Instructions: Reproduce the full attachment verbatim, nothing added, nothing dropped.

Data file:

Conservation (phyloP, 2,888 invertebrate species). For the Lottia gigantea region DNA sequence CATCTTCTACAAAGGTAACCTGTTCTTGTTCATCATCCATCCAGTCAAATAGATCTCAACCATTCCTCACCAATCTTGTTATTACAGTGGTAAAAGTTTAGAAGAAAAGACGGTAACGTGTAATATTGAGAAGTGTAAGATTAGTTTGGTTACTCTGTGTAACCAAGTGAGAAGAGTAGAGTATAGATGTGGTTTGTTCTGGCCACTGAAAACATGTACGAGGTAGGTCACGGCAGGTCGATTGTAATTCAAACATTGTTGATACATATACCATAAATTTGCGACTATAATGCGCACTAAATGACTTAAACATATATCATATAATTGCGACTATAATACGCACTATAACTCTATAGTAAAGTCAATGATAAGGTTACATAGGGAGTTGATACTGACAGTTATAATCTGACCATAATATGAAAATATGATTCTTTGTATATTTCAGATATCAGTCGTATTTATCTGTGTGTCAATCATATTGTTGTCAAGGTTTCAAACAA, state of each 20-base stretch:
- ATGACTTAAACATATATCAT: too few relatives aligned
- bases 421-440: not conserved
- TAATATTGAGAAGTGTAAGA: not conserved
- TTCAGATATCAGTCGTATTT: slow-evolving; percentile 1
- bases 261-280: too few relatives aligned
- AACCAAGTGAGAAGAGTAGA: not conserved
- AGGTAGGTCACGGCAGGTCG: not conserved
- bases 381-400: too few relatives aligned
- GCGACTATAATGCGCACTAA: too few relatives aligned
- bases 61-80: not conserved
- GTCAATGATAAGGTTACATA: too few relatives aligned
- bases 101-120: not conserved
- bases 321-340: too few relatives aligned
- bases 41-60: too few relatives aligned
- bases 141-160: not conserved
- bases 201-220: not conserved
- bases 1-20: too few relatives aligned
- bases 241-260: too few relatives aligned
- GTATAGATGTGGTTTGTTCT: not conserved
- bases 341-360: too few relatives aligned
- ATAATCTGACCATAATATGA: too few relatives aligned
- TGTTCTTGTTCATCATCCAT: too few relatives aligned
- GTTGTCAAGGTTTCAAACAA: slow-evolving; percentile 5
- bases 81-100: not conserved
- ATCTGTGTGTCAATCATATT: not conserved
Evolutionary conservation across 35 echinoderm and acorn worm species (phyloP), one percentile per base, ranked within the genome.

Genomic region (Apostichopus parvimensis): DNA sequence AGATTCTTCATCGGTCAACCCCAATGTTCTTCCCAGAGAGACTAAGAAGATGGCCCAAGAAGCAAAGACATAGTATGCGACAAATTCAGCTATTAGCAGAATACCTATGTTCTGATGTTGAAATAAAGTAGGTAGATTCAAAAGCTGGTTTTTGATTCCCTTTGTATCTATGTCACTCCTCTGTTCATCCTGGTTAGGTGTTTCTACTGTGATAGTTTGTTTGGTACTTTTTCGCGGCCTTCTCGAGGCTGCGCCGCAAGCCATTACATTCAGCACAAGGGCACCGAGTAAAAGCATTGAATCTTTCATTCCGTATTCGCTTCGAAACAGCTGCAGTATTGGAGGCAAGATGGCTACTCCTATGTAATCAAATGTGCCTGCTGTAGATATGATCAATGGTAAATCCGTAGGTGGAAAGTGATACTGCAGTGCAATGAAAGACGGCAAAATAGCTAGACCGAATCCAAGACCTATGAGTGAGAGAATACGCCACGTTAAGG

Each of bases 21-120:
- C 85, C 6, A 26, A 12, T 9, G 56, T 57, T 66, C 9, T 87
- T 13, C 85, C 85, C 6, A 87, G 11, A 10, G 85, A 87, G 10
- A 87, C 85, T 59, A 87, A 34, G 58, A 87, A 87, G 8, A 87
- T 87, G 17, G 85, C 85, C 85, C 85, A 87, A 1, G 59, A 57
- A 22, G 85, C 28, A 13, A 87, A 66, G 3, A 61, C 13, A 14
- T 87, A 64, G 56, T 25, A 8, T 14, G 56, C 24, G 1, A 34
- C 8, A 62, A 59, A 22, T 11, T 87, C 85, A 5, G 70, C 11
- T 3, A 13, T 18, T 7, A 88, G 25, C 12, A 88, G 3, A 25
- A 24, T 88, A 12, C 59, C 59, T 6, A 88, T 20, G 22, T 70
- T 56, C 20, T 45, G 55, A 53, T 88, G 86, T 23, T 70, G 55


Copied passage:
Conservation (phyloP, 2,888 invertebrate species). For the Lottia gigantea region DNA sequence CATCTTCTACAAAGGTAACCTGTTCTTGTTCATCATCCATCCAGTCAAATAGATCTCAACCATTCCTCACCAATCTTGTTATTACAGTGGTAAAAGTTTAGAAGAAAAGACGGTAACGTGTAATATTGAGAAGTGTAAGATTAGTTTGGTTACTCTGTGTAACCAAGTGAGAAGAGTAGAGTATAGATGTGGTTTGTTCTGGCCACTGAAAACATGTACGAGGTAGGTCACGGCAGGTCGATTGTAATTCAAACATTGTTGATACATATACCATAAATTTGCGACTATAATGCGCACTAAATGACTTAAACATATATCATATAATTGCGACTATAATACGCACTATAACTCTATAGTAAAGTCAATGATAAGGTTACATAGGGAGTTGATACTGACAGTTATAATCTGACCATAATATGAAAATATGATTCTTTGTATATTTCAGATATCAGTCGTATTTATCTGTGTGTCAATCATATTGTTGTCAAGGTTTCAAACAA, state of each 20-base stretch:
- ATGACTTAAACATATATCAT: too few relatives aligned
- bases 421-440: not conserved
- TAATATTGAGAAGTGTAAGA: not conserved
- TTCAGATATCAGTCGTATTT: slow-evolving; percentile 1
- bases 261-280: too few relatives aligned
- AACCAAGTGAGAAGAGTAGA: not conserved
- AGGTAGGTCACGGCAGGTCG: not conserved
- bases 381-400: too few relatives aligned
- GCGACTATAATGCGCACTAA: too few relatives aligned
- bases 61-80: not conserved
- GTCAATGATAAGGTTACATA: too few relatives aligned
- bases 101-120: not conserved
- bases 321-340: too few relatives aligned
- bases 41-60: too few relatives aligned
- bases 141-160: not conserved
- bases 201-220: not conserved
- bases 1-20: too few relatives aligned
- bases 241-260: too few relatives aligned
- GTATAGATGTGGTTTGTTCT: not conserved
- bases 341-360: too few relatives aligned
- ATAATCTGACCATAATATGA: too few relatives aligned
- TGTTCTTGTTCATCATCCAT: too few relatives aligned
- GTTGTCAAGGTTTCAAACAA: slow-evolving; percentile 5
- bases 81-100: not conserved
- ATCTGTGTGTCAATCATATT: not conserved
Evolutionary conservation across 35 echinoderm and acorn worm species (phyloP), one percentile per base, ranked within the genome.

Genomic region (Apostichopus parvimensis): DNA sequence AGATTCTTCATCGGTCAACCCCAATGTTCTTCCCAGAGAGACTAAGAAGATGGCCCAAGAAGCAAAGACATAGTATGCGACAAATTCAGCTATTAGCAGAATACCTATGTTCTGATGTTGAAATAAAGTAGGTAGATTCAAAAGCTGGTTTTTGATTCCCTTTGTATCTATGTCACTCCTCTGTTCATCCTGGTTAGGTGTTTCTACTGTGATAGTTTGTTTGGTACTTTTTCGCGGCCTTCTCGAGGCTGCGCCGCAAGCCATTACATTCAGCACAAGGGCACCGAGTAAAAGCATTGAATCTTTCATTCCGTATTCGCTTCGAAACAGCTGCAGTATTGGAGGCAAGATGGCTACTCCTATGTAATCAAATGTGCCTGCTGTAGATATGATCAATGGTAAATCCGTAGGTGGAAAGTGATACTGCAGTGCAATGAAAGACGGCAAAATAGCTAGACCGAATCCAAGACCTATGAGTGAGAGAATACGCCACGTTAAGG

Each of bases 21-120:
- C 85, C 6, A 26, A 12, T 9, G 56, T 57, T 66, C 9, T 87
- T 13, C 85, C 85, C 6, A 87, G 11, A 10, G 85, A 87, G 10
- A 87, C 85, T 59, A 87, A 34, G 58, A 87, A 87, G 8, A 87
- T 87, G 17, G 85, C 85, C 85, C 85, A 87, A 1, G 59, A 57
- A 22, G 85, C 28, A 13, A 87, A 66, G 3, A 61, C 13, A 14
- T 87, A 64, G 56, T 25, A 8, T 14, G 56, C 24, G 1, A 34
- C 8, A 62, A 59, A 22, T 11, T 87, C 85, A 5, G 70, C 11
- T 3, A 13, T 18, T 7, A 88, G 25, C 12, A 88, G 3, A 25
- A 24, T 88, A 12, C 59, C 59, T 6, A 88, T 20, G 22, T 70
- T 56, C 20, T 45, G 55, A 53, T 88, G 86, T 23, T 70, G 55